The Rules of 3D Chess 1.3

The standard rules of 3D Chess apply, but the Knights and Pawns must be defined here.


Pawns may only move straight forward on the same level, but when they capture, they may not stay on the same level. In other words, Pawns are move in one dimension but capture in three dimensions.

For example, from 4e4, a White Pawn could capture at 3d5, 5d5, 3f5, or 5f5. The normal two-dimensional Pawn captures at 4d5 and 4f5 are not available!


The Knight is completely and exclusively three-dimensional: it jumps two squares in one direction, and one square in each of the other directions.

From 4e4, a Knight can go to 24 different places: 3d6, 5d6; 3f6, 5f6; 3g5, 5g5; 3g3, 5g3; 3f2, 5f2; 3d2, 5d2; 3c3, 5c3; 3c5, 5c5; 6d5, 6f5, 6f3, 6d3; 2d5, 2f5, 2f3, 2d3.

Notice that the Knight cannot make its normal two-dimensional move because it must always change levels.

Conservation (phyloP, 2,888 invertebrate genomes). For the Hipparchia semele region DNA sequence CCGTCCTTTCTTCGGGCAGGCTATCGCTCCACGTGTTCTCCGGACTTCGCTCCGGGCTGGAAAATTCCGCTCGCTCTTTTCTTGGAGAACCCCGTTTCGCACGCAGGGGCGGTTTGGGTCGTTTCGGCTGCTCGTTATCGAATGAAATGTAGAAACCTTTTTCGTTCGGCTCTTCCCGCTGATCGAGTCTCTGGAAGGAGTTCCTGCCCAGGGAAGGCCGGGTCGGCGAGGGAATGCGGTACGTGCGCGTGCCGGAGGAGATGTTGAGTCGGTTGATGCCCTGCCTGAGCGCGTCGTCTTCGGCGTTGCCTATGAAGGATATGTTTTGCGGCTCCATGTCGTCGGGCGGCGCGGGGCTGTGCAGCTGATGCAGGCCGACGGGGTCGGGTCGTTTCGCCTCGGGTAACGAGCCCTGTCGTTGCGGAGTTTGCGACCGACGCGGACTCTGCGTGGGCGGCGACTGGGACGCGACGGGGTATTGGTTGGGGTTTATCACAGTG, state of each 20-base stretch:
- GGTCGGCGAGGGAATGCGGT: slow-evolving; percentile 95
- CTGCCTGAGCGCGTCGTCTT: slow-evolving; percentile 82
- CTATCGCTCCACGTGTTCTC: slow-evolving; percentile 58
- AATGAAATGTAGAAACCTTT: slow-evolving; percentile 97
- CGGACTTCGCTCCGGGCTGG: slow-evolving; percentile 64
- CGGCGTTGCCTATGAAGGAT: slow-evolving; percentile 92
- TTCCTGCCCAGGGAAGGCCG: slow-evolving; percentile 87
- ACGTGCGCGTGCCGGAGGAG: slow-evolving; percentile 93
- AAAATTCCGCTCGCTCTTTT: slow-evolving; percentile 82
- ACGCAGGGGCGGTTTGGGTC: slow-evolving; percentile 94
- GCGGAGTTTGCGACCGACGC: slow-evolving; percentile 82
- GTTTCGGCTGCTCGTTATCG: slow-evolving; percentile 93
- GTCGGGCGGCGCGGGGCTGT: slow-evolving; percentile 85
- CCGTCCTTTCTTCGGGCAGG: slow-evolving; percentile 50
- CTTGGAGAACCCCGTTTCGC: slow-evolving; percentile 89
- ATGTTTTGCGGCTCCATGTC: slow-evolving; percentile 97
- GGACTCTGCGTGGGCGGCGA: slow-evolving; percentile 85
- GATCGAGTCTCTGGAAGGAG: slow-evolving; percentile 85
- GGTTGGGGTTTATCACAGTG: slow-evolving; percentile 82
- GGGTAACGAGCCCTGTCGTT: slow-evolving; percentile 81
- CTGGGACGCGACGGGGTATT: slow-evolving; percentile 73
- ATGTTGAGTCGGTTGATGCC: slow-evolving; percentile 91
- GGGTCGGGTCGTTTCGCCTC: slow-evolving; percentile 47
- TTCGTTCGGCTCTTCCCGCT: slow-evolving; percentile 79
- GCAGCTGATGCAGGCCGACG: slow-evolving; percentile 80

Pawn Power In Chess

In two-dimensional Chess, each square of the board can potentially be attacked by at most two Pawns, so that every time you advance a Pawn you need to think carefully about the squares for which you have weakened your potential for Pawn control.

In Very 3D Chess, each Pawn controls 4 squares, but the pattern of control is dispersed in such a way that Pawn weaknesses may still be as important as in 2D Chess.


I believe that this is still a true game of 3D Chess, and not a 3D-Chess-Variant; and I think so even though some of the normal two-dimensional moves are illegal.

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